Evidence presented at this week’s Senate Estimates hearings demonstrate that the National Classification Scheme is incapable of preventing unclassified pornography from becoming easily available for sale in stores across Australia.

On Monday, under questioning from Tasmanian Liberal Senator Guy Barnett, Director of the Classification Board Donald McDonald again outlined how call in notices for the vast majority of adult films and publications are simply ignored by distributors.

The Classification Board issues call in notices for adult publications and films that should be classified, but according to the Classification Board’s Annual Report for 2009/10, of the 49 publications called in for classification, not one response was received.

Mr McDonald also revealed that ‘just a handful of films’ were compliant with call in notices, despite 444 such notices being issued in 2009/10.

Further highlighting the failure of the classification system to filter out inappropriate content, an officer of the Attorney-General’s Department said that once a distributor is referred to law enforcement agencies, “they are under no obligation under the scheme to provide us with any information about what they then do with that information”.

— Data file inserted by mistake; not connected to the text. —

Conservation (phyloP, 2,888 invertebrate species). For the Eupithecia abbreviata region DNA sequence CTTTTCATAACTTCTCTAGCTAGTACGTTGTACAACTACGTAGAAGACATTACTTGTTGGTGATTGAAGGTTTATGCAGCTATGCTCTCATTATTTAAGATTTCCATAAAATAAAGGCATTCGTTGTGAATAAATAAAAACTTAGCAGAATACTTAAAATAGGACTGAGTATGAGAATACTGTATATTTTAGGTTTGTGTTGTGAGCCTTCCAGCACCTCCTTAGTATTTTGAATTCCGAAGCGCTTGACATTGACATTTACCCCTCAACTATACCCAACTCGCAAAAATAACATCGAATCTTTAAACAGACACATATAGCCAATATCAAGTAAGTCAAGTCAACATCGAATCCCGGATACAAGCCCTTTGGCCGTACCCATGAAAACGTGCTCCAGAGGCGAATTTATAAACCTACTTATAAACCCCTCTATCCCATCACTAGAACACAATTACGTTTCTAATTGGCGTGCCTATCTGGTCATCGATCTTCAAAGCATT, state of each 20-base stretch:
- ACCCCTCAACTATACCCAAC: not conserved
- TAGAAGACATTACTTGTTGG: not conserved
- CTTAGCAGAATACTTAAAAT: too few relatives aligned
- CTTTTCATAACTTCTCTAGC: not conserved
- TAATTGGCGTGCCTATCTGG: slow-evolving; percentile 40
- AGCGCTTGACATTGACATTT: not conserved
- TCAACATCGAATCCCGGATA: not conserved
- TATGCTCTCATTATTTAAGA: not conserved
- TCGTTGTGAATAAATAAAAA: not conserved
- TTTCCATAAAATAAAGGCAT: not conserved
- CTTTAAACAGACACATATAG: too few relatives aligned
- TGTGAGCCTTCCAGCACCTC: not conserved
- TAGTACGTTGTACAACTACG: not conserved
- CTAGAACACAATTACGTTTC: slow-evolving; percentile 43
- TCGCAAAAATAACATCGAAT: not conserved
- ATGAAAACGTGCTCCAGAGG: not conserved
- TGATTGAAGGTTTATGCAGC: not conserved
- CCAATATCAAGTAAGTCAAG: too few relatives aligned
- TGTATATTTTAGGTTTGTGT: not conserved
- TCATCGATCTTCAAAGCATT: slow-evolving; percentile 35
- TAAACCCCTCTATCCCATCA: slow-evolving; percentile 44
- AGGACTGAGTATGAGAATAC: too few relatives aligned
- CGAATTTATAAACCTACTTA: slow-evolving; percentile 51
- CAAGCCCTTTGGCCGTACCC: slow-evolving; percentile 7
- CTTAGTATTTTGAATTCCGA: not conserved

It seems that under our flawed classification system decisions are made but never followed up, allowing distributors of adult material to easily flaunt the rules without fear of recrimination.

To read the relevant Senate Estimates transcript, click here. A related media release issued by Senator Barnett is available here.

Meanwhile the NSW Labor Government, along with the Coalition and Christian Independents in the Upper House, are to be congratulated for passing a bill to crack down on the sale of illegal pornography in the state.

The bill forces sellers of pornography to pay fees to have their material formally classified when police take a prosecution against them.